The XKeyscore documents say the program is the NSA's "widest reaching" system developing intelligence from computer networks.
National Security Agency documents provided to The Guardian by Edward Snowden reveal a system that, as of 2008, allowed analysts to search "nearly everything a typical user does on the internet," according to one document.
Glenn Greenwald reports that training materials for a program called XKeyscore show how analysts — without the review of a court or other NSA personnel — can mine extensive agency databases by giving only a broad justification for the search.
"It's very rare to be questioned on our searches," Snowden told the Guardian in June, "and even when we are, it's usually along the lines of: 'let's bulk up the justification.'"
XKeyscore provides the technological capability, if not the legal authority, to target even US persons for extensive electronic surveillance without a warrant provided that some identifying information, such as their email or IP address, is known to the analyst.
Furthermore, Greenwald reports that analysts can use XKeyscore and other NSA systems "to obtain ongoing 'real-time' interception of an individual's internet activity."
This would be akin to the NSA's assertion, as stated in 2000, that the "NSA must 'live on the network'" to "perform both its offensive and defensive mission."
The Guardian has published the NSA training slides from the program, which are from 2008. One shows how XKeyscore constantly collects digital activity and that an analyst can search the metadata a s well as the content of emails, social media use, internet browsing activity, and more .
NSA via Edward Snowden
One NSA report from 2007 estimated that 1-2 billion "call events" and internet records were added every day.
Greenwald reports that analysts "can also search by name, telephone number, IP address, keywords, the language in which the internet activity was conducted or the type of browser used."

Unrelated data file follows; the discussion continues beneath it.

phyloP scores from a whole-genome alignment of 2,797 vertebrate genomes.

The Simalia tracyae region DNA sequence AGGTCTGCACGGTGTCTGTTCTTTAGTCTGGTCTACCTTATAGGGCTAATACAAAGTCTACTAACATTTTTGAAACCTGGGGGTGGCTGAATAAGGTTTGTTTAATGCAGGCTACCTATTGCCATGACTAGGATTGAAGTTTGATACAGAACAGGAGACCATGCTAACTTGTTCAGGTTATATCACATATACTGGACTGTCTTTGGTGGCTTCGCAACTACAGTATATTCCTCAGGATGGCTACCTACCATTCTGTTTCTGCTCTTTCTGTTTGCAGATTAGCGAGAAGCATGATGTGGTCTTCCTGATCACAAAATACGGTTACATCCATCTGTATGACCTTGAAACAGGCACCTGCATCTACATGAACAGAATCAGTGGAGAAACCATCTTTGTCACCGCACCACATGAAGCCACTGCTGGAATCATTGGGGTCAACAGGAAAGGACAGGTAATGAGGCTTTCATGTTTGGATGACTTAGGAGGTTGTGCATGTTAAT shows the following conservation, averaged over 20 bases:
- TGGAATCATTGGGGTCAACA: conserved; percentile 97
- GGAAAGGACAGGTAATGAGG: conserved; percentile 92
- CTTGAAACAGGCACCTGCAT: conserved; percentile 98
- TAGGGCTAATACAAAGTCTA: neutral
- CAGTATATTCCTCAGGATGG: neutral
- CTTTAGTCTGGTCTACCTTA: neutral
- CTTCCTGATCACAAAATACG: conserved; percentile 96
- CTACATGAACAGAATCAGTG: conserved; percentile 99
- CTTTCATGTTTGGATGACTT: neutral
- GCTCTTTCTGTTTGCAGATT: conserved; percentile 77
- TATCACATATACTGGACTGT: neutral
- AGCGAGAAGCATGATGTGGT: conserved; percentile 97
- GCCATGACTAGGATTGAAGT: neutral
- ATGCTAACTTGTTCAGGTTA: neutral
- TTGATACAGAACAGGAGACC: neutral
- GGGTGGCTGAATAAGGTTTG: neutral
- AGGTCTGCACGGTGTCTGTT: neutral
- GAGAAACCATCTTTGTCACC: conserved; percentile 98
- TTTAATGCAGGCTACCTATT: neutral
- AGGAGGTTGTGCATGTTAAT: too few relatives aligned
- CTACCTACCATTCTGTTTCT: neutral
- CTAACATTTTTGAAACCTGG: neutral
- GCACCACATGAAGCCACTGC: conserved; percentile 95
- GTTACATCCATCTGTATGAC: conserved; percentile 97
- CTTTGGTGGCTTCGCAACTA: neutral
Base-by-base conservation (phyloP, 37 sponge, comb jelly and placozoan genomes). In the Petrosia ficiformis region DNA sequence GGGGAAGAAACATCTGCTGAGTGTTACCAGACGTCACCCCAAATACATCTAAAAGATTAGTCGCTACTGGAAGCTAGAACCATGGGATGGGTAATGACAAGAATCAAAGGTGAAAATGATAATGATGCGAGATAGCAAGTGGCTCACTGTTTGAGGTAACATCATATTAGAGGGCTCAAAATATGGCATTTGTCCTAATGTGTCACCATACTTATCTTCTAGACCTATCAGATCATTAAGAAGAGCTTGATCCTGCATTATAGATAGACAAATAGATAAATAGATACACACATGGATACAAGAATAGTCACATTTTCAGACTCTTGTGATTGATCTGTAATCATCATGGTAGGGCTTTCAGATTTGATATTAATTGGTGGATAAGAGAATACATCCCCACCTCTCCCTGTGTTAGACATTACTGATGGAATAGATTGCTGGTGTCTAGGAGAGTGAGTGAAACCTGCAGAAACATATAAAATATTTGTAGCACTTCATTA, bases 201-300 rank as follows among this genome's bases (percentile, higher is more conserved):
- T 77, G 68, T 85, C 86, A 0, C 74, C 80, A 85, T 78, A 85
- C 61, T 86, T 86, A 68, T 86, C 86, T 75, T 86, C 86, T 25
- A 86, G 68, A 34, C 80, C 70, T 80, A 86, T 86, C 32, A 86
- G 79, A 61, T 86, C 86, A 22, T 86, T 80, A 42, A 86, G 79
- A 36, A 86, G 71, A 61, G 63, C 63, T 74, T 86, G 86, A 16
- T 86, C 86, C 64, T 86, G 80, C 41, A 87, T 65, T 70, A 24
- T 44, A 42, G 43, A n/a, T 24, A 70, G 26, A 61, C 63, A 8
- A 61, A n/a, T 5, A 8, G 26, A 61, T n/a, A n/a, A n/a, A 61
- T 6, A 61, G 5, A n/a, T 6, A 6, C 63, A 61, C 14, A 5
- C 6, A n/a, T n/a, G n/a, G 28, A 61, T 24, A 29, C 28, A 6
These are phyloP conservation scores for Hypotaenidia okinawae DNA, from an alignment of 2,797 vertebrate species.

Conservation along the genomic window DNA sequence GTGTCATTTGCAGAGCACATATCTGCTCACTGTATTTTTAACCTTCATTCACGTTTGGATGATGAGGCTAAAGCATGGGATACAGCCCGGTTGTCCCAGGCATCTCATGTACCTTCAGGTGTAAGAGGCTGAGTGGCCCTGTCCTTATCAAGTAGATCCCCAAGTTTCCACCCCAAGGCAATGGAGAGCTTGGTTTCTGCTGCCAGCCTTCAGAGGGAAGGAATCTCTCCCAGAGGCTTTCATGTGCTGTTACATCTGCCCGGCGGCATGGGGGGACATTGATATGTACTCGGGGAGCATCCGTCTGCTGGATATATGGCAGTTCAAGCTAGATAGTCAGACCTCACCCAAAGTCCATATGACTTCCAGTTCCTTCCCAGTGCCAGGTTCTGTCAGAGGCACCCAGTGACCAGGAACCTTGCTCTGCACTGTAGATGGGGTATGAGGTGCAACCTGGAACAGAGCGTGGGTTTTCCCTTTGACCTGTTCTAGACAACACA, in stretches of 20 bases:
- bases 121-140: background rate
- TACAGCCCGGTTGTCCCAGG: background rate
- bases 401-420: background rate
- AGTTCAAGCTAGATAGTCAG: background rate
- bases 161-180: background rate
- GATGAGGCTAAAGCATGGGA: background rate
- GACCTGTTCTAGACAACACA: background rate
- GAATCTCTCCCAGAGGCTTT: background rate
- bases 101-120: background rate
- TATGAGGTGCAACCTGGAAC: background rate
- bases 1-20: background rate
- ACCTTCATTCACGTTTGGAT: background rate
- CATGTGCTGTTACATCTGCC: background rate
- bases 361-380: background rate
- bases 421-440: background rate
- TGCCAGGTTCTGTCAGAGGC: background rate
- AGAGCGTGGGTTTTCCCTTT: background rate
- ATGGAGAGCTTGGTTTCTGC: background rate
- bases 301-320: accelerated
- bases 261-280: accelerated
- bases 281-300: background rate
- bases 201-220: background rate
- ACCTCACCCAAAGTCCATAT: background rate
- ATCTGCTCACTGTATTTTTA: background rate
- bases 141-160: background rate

The NSA documents state 300 terrorists had been captured using intelligence from XKeyscore as of 2008.
In regards to emails, one top-secret document provided by Snowden describes how an analyst can plug an email address into the program and XKeyscore "searches within bodies of emails, webpages and documents," including the "To, From, CC, BCC lines" and the 'Contact Us' pages on websites."
As is clear by now, these databases include "communications that transit the United States and communications that terminate in the United States," as one NSA document notes.
Greenwald presents several slides and reports that an NSA analyst can " begin surveillance on anyone by clicking a few simple pull-down menus," noting that an NSA tool called DNI Presenter enables an analyst to "read t he content of Facebook chats or private messages."
Ryan Gallagher of Slate points out that since the slides are from 2008, the NSA may not currently have the access that Greenwald implies because of "https" encryption:
Some XKeyscore slides are from '08 & outdated as don't account for how Facebook, Google, etc have since broadened HTTPS implementation. #NSA
— Ryan Gallagher (@rj_gallagher) July 31, 2013
Facebook, for instance, rolled out https for all users in 2012.
Furthermore, Sen. Ron Wyden said that the bulk Internet collection program was shut down in 2011.
Nevertheless, the new NSA documents corroborate what Snowden told the Guardian in June:
" I, sitting at my desk , certainly had the authorities to wiretap anyone, from you, or your accountant , to a federal judge or even the president, if I had a personal email," Snowden said in a video interview.
Greenwald notes that Mike Rogers, the Republican chairman of the House intelligence committee, responded by saying: "He's lying. It's impossible for him to do what he was saying he could do."
Based on the XKeyscore training documents, an analyst could do that and much more.
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